Home exercise equipment is a huge industry and the buyer’s choices are vast. If you are among those searching for the right piece of equipment, consider some of the pointers below:
Making a good buy
Before you buy, ask yourself:
Will I use the equipment regularly? Perhaps the most critical issue is your commitment. Be prepared for buyer letdown.
Will the piece help me meet my goals? Disregard false claims, like those that say abdominal exercise machines melt flab from your waistline. Also, be wary of hype regarding calorie burning. A reasonably fit person can burn about 400 to 600 calories per hour in a rhythmic exercise that involves major muscle groups (especially the legs).
Is the equipment well made? It’s hard to tell from just looking. Wear your workout gear to the store and put the machine through its paces. It should feel solid and durable.
Is it comfortable? A machine can be well made but still, feel awkward. During your in-store workout, pay attention to how your lower back, joints, and muscles feel. A seat should stay comfortable during a long exercise session. Bars or pull handles should be padded and feel comfortable, even after many minutes. Also, pay attention to things like noise level and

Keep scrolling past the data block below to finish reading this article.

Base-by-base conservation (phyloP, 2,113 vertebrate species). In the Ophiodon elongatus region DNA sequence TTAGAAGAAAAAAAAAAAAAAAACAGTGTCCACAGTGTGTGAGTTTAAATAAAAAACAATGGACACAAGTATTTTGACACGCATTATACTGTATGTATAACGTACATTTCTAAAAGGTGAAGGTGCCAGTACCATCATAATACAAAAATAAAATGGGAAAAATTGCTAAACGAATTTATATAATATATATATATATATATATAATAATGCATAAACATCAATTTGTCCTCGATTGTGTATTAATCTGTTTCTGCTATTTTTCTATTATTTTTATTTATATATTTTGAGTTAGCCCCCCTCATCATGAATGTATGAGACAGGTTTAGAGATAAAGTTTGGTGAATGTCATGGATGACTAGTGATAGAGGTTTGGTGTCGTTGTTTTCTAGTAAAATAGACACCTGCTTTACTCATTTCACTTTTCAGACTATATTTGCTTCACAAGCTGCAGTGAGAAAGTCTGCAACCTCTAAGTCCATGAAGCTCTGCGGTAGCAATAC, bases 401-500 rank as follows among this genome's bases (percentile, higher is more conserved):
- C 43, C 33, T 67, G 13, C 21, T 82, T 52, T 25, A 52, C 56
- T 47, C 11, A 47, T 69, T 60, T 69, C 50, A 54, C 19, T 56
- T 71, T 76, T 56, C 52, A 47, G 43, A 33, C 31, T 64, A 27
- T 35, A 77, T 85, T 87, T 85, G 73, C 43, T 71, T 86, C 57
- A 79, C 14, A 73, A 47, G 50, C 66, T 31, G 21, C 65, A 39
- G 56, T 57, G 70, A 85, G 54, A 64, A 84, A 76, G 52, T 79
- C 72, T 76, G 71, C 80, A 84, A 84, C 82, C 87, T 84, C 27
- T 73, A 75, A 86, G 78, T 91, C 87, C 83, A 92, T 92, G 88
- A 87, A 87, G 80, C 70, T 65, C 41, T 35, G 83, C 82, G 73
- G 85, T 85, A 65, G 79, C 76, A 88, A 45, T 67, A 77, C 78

ease of using the controls.
What type is best? Test each type of exercise device and choose the one that feels best. Some equipment works both the arms and legs, which burns more calories but may not feel right to you. Walking on a treadmill can be just as good if you add a few dumbbell exercises.
Do I have room for it? Having to store the equipment, or worse, having to disassemble it will be a deterrent. Also, exercise equipment can be noisy and bother people nearby. What is the best deal? Expect to spend at least a few hundred dollars or be disappointed. Non-motorized treadmills, for example, are inexpensive but may be clunky to use. But spending several thousand dollars is not necessary. Some machines cost more because they measure heart rate, calories burned, the time elapsed, etc. These are nice features but not absolutely necessary for most people. Programmable machines that can automatically adjust the workload may not be worth the price since manual controls, if accessible, work just as